Areas of interest

Polymer Synthesis - Nanotechnology - Supramolecular Science - Smart Materials - Antimicrobials - Drug Delivery

Representative paper: In Situ Functionalized Polymers for siRNA Delivery

Angew. Chem., Int. Ed. (2016), 55, 7492–7495

In Situ Functionalized Polymers for siRNA DeliveryA new method is reported herein for screening the biological activity of functional polymers across a consistent degree of polymerization and in situ, that is, under aqueous conditions and without purification/isolation of candidate polymers. In brief, the chemical functionality of a poly(acryloyl hydrazide) scaffold was activated under aqueous conditions using readily available aldehydes to obtain amphiphilic polymers. The transport activity of the resulting polymers can be evaluated in situ using model membranes and living cells without the need for tedious isolation and purification steps. This technology allowed the rapid identification of a supramolecular polymeric vector with excellent efficiency and reproducibility for the delivery of siRNA into human cells (HeLa‐EGFP). The reported method constitutes a blueprint for the high‐throughput screening and future discovery of new polymeric functional materials with important biological applications.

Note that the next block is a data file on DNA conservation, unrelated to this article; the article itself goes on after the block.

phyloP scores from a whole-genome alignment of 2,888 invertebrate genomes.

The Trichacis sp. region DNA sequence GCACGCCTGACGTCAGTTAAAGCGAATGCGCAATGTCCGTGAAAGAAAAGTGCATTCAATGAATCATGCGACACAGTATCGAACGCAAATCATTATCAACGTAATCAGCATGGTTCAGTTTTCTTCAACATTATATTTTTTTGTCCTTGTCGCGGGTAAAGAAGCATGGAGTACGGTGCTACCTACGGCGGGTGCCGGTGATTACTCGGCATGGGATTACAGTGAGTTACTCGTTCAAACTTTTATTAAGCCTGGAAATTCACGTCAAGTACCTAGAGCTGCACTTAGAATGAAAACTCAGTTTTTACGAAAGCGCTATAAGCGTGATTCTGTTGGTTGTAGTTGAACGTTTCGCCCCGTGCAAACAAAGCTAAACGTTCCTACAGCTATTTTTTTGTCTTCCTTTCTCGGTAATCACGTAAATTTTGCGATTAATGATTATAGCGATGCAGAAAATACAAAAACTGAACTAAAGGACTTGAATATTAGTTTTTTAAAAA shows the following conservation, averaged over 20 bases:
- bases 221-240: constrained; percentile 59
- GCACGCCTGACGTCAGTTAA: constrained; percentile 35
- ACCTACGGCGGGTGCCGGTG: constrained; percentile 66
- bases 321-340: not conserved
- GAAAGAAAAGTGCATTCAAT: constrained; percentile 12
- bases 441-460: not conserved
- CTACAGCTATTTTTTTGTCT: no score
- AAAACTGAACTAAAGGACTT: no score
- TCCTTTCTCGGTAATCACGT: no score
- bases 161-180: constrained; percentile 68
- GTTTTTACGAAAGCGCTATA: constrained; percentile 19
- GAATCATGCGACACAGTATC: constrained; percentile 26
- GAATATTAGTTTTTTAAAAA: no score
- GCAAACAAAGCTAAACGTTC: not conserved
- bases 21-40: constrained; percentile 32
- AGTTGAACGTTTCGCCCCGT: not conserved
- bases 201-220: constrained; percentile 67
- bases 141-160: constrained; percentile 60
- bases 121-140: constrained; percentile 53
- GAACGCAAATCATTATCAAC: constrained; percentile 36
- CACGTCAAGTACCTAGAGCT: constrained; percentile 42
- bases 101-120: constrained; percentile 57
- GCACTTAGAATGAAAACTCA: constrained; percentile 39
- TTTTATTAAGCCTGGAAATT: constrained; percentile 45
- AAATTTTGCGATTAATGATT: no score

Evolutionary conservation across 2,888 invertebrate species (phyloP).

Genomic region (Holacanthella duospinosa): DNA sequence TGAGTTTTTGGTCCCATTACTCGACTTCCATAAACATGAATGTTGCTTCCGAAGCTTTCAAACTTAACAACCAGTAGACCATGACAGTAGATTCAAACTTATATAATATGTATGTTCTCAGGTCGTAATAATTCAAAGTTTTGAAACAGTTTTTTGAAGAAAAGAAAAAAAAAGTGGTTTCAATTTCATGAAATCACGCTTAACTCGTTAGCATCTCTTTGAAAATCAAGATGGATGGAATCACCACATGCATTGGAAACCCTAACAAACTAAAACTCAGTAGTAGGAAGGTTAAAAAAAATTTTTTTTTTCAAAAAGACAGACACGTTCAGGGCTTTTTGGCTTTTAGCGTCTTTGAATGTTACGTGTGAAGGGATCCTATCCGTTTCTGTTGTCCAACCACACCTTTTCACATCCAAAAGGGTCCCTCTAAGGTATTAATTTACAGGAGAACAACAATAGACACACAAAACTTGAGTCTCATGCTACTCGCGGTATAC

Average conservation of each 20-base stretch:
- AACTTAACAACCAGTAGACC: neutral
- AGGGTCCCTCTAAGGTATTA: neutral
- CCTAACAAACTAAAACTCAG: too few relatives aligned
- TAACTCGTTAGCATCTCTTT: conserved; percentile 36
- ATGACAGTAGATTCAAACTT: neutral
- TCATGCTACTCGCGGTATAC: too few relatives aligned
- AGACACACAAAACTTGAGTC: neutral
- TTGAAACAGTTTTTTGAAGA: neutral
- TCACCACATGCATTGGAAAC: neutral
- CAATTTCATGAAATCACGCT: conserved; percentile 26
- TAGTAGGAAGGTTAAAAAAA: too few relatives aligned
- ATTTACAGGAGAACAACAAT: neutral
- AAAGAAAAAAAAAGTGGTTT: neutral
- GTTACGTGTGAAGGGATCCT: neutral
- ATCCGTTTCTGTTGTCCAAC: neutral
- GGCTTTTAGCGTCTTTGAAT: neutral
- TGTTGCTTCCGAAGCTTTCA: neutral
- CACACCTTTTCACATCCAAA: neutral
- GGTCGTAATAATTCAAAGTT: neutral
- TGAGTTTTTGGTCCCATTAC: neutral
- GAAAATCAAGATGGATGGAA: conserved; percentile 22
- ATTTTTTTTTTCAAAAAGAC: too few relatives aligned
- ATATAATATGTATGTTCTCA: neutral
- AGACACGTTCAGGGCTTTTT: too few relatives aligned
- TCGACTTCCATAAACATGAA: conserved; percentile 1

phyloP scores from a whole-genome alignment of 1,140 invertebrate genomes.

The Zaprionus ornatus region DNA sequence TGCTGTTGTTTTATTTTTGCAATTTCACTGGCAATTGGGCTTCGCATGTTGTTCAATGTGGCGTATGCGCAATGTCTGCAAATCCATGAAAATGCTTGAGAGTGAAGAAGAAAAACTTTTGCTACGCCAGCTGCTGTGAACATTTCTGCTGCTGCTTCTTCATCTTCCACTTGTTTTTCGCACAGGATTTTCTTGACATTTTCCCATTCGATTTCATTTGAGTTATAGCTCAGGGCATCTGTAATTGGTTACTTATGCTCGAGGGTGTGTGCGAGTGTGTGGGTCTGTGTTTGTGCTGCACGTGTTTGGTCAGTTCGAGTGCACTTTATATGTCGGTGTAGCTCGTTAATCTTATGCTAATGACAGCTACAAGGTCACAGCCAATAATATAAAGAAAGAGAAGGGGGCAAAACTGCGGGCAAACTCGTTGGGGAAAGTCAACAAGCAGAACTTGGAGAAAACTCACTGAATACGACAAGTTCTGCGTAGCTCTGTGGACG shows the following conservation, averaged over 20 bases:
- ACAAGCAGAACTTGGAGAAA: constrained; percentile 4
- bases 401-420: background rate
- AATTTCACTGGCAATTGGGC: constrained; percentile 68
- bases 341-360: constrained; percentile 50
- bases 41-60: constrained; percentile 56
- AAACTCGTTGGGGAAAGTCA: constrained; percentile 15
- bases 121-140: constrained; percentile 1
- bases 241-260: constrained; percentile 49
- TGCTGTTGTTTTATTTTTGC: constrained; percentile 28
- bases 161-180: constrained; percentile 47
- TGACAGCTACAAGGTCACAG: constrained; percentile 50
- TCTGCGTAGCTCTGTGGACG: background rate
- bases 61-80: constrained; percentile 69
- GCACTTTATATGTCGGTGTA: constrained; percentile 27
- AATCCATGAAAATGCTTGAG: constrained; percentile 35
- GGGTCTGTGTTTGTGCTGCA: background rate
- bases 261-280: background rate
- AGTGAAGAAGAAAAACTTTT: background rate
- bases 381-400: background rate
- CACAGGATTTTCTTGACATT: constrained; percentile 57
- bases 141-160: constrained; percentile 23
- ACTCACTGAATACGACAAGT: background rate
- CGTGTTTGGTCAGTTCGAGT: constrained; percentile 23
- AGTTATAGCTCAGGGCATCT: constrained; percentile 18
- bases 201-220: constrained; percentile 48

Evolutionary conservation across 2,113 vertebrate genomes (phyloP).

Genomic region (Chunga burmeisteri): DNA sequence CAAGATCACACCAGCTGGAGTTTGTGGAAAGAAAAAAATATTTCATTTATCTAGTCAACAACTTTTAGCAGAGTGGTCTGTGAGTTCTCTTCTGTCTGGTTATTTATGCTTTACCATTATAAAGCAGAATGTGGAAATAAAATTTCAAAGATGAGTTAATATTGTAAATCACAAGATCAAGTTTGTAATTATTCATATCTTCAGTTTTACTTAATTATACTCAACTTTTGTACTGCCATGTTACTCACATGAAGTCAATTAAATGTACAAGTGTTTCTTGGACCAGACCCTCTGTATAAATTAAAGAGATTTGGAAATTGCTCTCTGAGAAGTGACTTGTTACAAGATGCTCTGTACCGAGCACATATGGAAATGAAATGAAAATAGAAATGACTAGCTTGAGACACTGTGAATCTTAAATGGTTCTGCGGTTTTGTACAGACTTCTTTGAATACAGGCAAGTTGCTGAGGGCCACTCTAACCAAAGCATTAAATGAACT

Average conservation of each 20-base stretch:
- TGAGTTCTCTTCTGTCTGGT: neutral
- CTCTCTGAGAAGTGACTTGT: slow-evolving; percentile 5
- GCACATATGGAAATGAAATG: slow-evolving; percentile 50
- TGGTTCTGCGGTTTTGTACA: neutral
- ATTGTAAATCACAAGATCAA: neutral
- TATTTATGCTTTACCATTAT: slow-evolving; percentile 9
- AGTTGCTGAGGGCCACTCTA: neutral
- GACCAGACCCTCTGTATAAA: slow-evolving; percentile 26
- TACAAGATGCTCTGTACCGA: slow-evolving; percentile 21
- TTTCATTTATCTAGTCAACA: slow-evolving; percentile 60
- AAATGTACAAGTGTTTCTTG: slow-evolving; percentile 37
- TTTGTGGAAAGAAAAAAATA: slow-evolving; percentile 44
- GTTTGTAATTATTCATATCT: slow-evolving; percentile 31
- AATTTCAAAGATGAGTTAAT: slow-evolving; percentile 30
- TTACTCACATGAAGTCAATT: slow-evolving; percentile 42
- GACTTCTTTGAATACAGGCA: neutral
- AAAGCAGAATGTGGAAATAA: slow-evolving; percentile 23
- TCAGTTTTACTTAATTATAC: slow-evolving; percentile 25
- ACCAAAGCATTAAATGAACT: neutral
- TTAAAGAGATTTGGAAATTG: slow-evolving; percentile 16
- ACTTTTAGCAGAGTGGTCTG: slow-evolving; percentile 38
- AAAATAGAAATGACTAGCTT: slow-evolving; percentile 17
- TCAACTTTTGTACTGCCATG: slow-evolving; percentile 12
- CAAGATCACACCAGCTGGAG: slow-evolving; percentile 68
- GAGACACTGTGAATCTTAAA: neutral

Areas of interest

Functional materials, porous materials, metal-organic frameworks, molecular conductors, crystallography, energetics, in situ X-ray diffraction, crystallisation, formation mechanisms, high pressure, synchrotron techniques.

Representative paper: In-Situ Observation of Successive Crystallisations and Metastable Intermediates in Metal-Organic Framework Formation

H. H.-M. Yeung,* Y. Wu, S. Henke, A. K. Cheetham, D. O’Hare, R. I. Walton
Angewandte Chemie, International Edition 2016 55, 2012-2016.
DOI: 10.1002/ange.201508763